9. Dave says:

    On a potential Tulo trade…that contract (7 yrs/$134 million left) is daunting. I can justify buying him at that price (Tulo is a better value than Ellsbury or Choo) but it’s harder to justify absorbing that contract plus trading a major league position player and top prospects. Also, Tulo has a no trade clause. The rumor is he wants to play for a WS contender, so where does that leave us?

    The Red Sox have a high payroll but they also keep payroll flexibility. Pedroia is the only player the Sox are committed to beyond 2015. I would be happy if the Mets signed a good outfielder, a SS and one other player. I would be happy to see Arroyo as part of the Mets rotation. You can expect 200 innings and 12 or 13 wins. A trade is the only hope for getting a cleanup hitter, unless you consider Granderson a cleanup hitter.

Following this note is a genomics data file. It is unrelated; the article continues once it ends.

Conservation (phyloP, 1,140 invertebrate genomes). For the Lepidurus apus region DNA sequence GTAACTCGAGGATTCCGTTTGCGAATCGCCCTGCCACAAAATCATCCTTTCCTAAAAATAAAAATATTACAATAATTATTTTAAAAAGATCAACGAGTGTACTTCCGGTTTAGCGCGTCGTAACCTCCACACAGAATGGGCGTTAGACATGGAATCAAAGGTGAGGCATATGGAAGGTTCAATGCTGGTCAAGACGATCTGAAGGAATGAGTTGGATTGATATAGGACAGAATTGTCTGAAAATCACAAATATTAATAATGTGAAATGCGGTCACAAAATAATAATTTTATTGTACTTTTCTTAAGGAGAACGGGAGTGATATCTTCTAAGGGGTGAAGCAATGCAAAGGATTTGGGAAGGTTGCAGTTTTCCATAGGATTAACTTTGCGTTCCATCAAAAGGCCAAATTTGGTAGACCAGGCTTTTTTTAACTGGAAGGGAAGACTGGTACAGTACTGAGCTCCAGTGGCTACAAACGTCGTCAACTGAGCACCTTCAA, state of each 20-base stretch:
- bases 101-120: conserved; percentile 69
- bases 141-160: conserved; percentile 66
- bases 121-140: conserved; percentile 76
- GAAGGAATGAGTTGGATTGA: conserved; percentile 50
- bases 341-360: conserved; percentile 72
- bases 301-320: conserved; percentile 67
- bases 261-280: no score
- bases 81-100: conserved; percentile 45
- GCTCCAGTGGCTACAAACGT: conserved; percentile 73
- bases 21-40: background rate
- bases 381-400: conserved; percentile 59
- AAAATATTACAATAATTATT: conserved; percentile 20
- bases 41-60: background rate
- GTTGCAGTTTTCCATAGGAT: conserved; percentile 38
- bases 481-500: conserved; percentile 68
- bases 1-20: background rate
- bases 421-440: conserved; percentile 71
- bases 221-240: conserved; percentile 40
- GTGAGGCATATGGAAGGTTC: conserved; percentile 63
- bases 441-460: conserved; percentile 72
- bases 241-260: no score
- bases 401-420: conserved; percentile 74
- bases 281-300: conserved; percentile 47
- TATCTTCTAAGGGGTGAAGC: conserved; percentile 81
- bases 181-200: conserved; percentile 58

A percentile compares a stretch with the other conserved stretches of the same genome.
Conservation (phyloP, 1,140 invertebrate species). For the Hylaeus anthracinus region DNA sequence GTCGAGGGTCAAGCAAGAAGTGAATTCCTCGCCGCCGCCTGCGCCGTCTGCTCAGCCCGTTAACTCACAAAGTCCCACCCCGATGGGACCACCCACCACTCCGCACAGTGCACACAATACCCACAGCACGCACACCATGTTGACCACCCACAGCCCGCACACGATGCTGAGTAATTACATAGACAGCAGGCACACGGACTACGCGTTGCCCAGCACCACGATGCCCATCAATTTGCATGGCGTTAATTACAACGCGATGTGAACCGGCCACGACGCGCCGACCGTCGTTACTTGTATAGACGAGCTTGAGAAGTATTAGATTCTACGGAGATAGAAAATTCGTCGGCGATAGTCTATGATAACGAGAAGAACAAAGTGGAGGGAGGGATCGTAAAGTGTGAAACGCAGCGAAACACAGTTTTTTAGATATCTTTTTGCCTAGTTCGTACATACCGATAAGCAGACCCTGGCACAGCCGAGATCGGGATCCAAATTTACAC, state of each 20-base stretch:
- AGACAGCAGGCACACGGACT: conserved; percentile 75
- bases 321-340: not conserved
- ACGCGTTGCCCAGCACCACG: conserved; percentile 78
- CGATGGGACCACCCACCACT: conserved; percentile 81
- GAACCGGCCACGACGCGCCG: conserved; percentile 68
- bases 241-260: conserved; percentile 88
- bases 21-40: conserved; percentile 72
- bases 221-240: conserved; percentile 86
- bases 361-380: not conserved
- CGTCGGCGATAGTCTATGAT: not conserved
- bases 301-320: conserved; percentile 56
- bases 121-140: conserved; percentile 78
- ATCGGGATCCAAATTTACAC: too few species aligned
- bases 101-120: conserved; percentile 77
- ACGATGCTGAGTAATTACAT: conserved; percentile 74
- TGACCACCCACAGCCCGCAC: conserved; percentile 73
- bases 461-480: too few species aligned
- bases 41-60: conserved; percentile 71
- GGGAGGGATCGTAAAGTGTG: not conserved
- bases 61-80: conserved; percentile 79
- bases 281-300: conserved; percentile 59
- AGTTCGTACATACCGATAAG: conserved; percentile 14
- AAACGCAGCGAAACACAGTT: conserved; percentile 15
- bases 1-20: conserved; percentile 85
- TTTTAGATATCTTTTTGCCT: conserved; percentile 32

• Dave, thanks for stopping by. I actually think Tulo’s contract is a bargain. But I really don’t see this deal happening, so don’t want to get into the pros and cons too deeply. The Cards are in this thing and I think they will land him — and there will be a cost in young talent. How many frontline starters are in the Mets minor league system right now? I count one.

      Overall, I believe the team will be improved next season: better, more watchable, more competitive. I think Alderson will do things; he won’t stand still. So if they can start moving in the right direction, even with only a $90 million payroll, I will take solace in that. They won’t do some of the things I would like to see done, but there are many ways to skin a cat. If they flip Murphy & Davis, that’s an extra $10 million to horse around with.